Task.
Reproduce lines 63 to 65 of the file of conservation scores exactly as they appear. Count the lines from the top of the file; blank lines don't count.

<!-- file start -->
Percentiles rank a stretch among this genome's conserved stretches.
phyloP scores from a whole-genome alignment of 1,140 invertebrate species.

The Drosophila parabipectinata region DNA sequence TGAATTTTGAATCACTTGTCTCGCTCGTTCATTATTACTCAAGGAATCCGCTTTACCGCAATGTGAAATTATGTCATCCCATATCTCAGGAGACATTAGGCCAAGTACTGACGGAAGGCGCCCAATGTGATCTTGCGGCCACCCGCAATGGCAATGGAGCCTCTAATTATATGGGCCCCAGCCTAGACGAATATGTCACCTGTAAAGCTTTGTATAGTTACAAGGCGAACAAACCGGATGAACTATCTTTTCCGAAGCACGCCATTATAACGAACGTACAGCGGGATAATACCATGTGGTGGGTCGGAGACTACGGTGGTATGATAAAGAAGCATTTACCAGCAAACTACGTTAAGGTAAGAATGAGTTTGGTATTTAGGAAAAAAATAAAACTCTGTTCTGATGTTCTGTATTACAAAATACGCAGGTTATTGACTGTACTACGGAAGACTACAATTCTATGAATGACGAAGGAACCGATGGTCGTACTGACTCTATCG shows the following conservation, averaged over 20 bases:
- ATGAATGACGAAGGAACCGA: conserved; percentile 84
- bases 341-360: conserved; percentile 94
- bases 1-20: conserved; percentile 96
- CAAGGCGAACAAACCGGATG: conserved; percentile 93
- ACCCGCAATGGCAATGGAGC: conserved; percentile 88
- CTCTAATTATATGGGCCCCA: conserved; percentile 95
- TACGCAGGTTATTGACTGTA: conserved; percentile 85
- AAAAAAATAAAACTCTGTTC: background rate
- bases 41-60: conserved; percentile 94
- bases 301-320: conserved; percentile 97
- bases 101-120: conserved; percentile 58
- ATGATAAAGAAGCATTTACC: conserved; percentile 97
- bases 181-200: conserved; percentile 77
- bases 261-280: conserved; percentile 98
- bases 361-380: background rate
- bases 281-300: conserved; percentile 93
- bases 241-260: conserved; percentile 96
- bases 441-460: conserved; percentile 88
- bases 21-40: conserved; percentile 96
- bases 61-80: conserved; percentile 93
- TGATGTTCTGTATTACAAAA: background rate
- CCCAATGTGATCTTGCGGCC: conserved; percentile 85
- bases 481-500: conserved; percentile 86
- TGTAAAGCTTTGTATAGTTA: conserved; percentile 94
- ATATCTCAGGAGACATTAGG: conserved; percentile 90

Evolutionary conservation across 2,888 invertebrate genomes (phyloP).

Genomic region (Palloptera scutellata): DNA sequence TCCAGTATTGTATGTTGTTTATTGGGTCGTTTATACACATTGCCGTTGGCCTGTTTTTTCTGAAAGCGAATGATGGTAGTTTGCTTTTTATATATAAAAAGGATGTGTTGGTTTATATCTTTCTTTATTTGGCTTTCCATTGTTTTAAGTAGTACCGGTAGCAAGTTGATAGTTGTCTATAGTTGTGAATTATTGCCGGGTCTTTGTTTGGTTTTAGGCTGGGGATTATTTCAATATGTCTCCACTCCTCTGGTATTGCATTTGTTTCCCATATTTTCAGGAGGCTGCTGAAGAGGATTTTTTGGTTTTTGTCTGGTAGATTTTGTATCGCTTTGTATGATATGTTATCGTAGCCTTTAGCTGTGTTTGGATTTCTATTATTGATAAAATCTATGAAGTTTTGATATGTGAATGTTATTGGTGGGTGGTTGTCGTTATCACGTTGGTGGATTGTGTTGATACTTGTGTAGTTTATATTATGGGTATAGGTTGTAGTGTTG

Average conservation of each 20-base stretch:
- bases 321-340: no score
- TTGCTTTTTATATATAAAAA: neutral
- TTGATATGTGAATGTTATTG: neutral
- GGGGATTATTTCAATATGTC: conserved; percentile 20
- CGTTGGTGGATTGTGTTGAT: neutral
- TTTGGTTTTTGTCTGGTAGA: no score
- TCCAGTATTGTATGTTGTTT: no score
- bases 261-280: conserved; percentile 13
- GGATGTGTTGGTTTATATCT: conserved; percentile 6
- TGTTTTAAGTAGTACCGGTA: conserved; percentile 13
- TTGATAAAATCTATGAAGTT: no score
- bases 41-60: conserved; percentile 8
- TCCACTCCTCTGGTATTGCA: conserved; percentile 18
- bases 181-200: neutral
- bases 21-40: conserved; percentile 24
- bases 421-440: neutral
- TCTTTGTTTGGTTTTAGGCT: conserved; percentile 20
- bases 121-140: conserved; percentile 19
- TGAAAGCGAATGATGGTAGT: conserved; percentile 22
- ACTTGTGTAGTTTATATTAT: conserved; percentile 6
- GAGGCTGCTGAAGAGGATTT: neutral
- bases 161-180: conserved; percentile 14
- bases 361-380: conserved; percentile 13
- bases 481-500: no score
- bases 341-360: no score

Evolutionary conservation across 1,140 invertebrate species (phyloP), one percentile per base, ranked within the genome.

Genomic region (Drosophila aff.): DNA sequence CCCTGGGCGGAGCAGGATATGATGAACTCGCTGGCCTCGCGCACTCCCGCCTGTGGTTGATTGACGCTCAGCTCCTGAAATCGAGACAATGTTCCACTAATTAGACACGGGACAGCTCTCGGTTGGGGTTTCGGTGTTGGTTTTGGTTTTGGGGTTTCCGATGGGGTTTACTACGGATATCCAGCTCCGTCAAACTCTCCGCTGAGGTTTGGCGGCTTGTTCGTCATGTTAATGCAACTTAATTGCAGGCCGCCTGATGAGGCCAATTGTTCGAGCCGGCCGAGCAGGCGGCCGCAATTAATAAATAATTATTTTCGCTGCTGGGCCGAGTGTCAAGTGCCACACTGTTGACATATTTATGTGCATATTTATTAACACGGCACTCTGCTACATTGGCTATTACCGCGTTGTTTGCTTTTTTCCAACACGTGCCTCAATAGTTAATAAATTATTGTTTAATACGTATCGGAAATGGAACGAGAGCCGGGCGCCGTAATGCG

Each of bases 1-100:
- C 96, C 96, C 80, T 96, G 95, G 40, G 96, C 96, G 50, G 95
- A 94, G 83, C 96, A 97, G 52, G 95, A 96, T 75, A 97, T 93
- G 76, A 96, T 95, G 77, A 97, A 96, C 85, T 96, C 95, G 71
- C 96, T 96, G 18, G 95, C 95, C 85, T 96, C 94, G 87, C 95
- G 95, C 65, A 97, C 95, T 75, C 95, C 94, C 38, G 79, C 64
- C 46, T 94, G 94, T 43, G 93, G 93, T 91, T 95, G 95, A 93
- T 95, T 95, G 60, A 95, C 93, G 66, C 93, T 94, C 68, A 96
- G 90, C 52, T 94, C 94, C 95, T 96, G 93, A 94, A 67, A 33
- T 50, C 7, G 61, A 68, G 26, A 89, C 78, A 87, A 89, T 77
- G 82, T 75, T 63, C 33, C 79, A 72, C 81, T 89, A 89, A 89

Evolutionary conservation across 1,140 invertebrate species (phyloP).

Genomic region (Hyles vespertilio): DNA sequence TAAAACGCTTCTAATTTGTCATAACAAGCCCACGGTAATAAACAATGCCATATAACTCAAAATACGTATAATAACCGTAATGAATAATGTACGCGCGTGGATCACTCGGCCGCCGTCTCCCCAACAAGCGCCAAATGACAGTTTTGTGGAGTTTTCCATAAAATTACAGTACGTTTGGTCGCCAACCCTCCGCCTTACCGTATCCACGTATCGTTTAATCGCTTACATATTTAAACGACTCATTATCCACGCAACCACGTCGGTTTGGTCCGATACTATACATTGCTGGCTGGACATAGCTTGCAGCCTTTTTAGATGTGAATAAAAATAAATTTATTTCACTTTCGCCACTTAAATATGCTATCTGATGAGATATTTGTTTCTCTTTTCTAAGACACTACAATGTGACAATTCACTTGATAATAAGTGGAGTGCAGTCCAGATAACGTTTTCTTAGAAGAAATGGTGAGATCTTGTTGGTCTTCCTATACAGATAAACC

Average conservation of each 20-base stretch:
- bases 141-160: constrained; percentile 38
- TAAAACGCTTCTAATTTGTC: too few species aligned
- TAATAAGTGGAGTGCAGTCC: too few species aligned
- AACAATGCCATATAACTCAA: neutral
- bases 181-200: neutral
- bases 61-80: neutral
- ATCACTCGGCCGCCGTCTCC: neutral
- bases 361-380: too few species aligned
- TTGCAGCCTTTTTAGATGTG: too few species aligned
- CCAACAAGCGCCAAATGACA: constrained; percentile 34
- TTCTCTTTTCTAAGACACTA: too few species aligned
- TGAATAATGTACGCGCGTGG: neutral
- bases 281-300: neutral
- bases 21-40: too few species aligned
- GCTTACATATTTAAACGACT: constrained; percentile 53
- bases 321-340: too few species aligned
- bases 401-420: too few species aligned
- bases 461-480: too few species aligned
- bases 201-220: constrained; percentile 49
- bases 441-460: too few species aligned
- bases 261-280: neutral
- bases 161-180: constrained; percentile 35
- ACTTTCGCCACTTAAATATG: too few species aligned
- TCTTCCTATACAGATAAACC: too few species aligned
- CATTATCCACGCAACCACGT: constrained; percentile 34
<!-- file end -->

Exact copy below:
- C 96, T 96, G 18, G 95, C 95, C 85, T 96, C 94, G 87, C 95
- G 95, C 65, A 97, C 95, T 75, C 95, C 94, C 38, G 79, C 64
- C 46, T 94, G 94, T 43, G 93, G 93, T 91, T 95, G 95, A 93